For patients who are bed-ridden or in the final days of their life, it may be next to impossible for a hospice and palliative care physician to conduct an in-person evaluation to satisfy state and federal rules for prescribing controlled substances. While the authors of a new commentary in Health Affairs acknowledge that the U.S. Drug Enforcement Administration (DEA) have helped ease the burdens for patients with chronic pain, hospice and palliative care patients remain an extremely vulnerable population with distinct needs.
The challenge is not only the ability to prescribe to patients who are bedbound or approaching the end of their lives, according to the authors, but any patient with symptoms and needs for whom a prescription of a controlled substance is indicated. For example, if a patient is living with metastatic cancer and requires opioid analgesics for the pain, unless the physician has previously seen the patient, even with DEA’s new flexibility, the patient will not be able to prescribe it for the patient, including if the patient goes into a hospice program.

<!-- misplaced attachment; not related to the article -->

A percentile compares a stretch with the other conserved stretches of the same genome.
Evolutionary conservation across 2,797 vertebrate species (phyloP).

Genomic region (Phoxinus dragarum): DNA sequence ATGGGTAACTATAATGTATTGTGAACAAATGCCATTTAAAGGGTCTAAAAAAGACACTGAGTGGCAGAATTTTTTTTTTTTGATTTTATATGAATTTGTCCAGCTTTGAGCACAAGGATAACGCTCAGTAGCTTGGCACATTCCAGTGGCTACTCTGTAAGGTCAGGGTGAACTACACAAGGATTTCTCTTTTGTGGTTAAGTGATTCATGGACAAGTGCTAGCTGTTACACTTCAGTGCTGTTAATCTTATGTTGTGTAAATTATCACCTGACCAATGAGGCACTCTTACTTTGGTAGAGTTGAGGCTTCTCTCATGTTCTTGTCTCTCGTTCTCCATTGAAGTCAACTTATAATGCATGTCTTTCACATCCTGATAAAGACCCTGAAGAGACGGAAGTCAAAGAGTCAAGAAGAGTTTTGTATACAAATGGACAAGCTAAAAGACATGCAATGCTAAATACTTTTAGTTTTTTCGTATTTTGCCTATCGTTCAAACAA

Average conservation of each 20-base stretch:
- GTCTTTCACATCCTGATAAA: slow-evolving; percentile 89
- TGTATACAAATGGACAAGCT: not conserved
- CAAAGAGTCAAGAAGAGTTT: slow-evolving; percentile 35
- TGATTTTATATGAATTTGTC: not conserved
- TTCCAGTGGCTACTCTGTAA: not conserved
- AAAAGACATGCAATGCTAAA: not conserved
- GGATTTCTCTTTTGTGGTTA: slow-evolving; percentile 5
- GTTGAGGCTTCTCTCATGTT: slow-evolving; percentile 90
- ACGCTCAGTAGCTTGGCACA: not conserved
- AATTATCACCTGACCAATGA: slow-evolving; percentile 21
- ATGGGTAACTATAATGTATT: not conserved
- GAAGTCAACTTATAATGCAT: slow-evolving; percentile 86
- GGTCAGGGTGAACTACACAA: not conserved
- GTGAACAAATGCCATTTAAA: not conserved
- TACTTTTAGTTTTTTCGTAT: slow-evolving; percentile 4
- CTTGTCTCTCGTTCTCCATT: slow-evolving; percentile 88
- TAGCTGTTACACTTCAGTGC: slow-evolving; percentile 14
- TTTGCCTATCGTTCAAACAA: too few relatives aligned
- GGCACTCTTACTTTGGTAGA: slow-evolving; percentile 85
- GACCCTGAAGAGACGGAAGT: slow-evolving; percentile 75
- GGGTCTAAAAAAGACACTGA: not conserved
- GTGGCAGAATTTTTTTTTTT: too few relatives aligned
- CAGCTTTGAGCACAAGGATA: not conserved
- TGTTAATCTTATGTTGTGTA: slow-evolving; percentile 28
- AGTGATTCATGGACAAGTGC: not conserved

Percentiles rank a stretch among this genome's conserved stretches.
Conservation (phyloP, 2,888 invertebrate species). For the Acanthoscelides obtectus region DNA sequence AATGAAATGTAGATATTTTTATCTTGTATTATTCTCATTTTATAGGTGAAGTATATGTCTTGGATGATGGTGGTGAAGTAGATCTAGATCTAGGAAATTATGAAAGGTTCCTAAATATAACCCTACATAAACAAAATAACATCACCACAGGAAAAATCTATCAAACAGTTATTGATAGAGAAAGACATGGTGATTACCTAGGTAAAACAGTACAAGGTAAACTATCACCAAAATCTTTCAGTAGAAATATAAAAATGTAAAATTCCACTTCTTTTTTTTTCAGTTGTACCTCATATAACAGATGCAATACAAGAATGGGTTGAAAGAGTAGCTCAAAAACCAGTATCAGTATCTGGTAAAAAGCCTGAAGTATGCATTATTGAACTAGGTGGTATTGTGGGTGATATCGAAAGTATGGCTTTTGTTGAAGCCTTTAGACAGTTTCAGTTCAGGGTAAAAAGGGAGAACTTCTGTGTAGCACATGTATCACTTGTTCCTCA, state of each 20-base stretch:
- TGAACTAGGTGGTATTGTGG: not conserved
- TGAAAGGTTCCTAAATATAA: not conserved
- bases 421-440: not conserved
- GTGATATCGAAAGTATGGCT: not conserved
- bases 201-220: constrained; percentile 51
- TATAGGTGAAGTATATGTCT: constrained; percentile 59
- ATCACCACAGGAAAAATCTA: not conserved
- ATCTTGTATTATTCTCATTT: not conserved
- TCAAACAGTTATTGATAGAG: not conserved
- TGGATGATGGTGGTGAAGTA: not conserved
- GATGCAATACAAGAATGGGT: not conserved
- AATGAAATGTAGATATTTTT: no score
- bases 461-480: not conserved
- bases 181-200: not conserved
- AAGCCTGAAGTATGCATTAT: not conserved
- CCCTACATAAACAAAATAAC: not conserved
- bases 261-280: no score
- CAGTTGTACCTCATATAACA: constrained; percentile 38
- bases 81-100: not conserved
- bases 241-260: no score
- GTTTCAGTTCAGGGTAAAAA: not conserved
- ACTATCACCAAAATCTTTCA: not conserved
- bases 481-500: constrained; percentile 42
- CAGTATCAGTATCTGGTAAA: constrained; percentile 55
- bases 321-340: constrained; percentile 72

“We call on the DEA to waive the visual requirement for telemedicine visits so that during the pandemic, palliative care providers can prescribe controlled substances to patients who have not previously been seen in person or via telemedicine in DEA facilities and who do not have visual telemedicine options. If this waiver is granted, we will be able to provide the full range of palliative care treatment needed to reduce hospitalizations, decrease exposure to COVID-19, significantly reduce suffering, and save lives.”
“If this waiver is granted, we will be able to provide the full range of palliative care treatment needed to reduce hospitalizations, decrease exposure to COVID-19, significantly reduce suffering, and save lives,” write Patrice Villars, MS, GNP-BC, Eric Widera, MD, and Chad Kollas, MD.
Currently, for the duration of the pandemic, the DEA has allowed audio-visual evaluations of patients to be able to prescribe controlled substances. Audio-only can be used for existing patients.
In an interview, the authors also acknowledged that even if the DEA changes its rules, it is incumbent upon governors to adopt those rules.
“Even if the DEA provides further flexibility for hospice patients, there are too many states where current laws, payer and pharmacy policies would prevent us from helping our patients,” said Dr. Kollas. “This is why it’s essential for governors to follow the DEA.”